Monday, February 22, 2010

You Can End the Steroid Era in Baseball

Over the past few years a terrible trend has been encroaching on what is normally a joyous time of year. At Spring Training, before each new baseball season, another Major League Baseball superstar is releasing a statement or having a press conference owning up to past steroid use. Last season it was Alex Rodriguez and the season before that it was the Mitchell Report. Manny Ramirez and David Ortiz are among current superstars in the game who have had to face the music as well. The lists are long and continuously growing. You hear many fans stating how they wouldn’t be surprised if “so-and-so” came up positive next, but then when it’s their favorite player they give him a free pass.

This year it is Mark McGwire’s turn in a never-ending spotlight that seems to shine down like the Florida sun. McGwire is back in the game, returning after a 9 year absence to become the hitting coach for the St. Louis Cardinals. This is the man who literally lifted the game up on his hulking shoulders by hitting 70 home runs in one season, breaking Roger Maris’ 38 year old record. Now he has to apologize, not so much because he is sorry, but because he wants a job in the game again.

The issue is that the public is quick to accept these apologies and dismiss the fact that all of these players cheated and then lied in an effort to gain an advantage in the game, then to cover it up so that they could go on making millions of dollars. I don’t blame the players, because we’re letting them get away with it. To see figure out the solution to the problem, we need to ask some questions to see how we got here in the first place.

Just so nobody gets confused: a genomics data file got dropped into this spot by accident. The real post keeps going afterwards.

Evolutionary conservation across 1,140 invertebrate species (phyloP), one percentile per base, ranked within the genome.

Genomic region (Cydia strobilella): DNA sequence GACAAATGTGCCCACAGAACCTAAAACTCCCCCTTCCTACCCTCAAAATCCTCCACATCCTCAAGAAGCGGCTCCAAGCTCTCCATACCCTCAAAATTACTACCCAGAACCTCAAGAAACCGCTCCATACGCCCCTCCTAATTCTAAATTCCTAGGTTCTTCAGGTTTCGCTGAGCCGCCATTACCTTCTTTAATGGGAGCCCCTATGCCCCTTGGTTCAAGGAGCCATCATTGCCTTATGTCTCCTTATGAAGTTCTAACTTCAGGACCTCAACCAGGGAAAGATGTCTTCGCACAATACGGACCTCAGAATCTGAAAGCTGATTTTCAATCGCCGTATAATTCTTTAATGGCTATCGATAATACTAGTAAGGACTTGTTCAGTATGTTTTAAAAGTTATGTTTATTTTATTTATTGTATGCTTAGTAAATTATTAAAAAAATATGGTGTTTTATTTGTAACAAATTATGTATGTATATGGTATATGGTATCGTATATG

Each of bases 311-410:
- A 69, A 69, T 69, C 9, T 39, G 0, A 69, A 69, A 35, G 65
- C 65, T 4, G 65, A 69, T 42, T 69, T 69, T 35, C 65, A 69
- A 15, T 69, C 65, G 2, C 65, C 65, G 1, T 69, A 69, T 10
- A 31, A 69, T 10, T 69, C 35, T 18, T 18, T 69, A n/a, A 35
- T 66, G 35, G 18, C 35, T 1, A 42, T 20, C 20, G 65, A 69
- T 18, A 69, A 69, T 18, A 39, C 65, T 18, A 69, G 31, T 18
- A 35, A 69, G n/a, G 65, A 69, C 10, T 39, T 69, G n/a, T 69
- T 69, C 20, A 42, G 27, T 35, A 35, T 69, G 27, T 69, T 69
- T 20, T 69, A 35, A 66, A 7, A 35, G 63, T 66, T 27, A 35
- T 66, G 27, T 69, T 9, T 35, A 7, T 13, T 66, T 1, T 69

When did the “Steroid Era” begin?

The “Steroid Era” in baseball began right around the end of the “Mustache Era” in the mid-to-late 1980s. In 1980 there were 3,087 home runs hit in Major League Baseball. A decade later in 1990 there were 3,317 home runs hit as the numbers slowly increased with each season. However, by 1996 that number had jumped up to 4,962 as the steroid era was now in full swing. From 1998 to 2006 the league had over 5,000 home runs hit per season.

It’s much easier in hindsight to see that something may have been up with the powerful “Bash Brothers” led Oakland As teams. The players began to get bigger and the baseballs began to fly farther and with much more frequency than ever before. However, for some reason no one began to notice until the early 2000s and by then it was so far out of control that baseball is still trying to sort things out and clean up the game.

What are performance enhancing drugs?

Performance enhancing drugs or PEDs can be any substance used by a person to obtain a competitive advantage within their sport or activity. This can run the gamut from painkillers to stimulants to diuretics, all of which have been present throughout baseball history in numerous forms. Of course the main reason we know so much about PEDs today is due to the use of steroids within the game.

The steroids aid the body in promoting muscle building through synthetic modifications of testosterone which the athlete ingests. The Mayo Clinic notes that, “these hormones have approved medical uses, though improving athletic performance is not one of them.” The main PEDs that have come to the forefront of this issue include Methyltestosterone (android), Tetrahydrogestrinone (THG) and Human Growth Hormone (HGH).

The simple fact is that using an anabolic steroid for a non-medical purpose is as illegal as is using cocaine, heroin or meth. If the average person tested positive for any drug, they would likely be fired from their job, yet these ball players get a slap on the wrist and the continued chance at riches and fame.

What is the allure?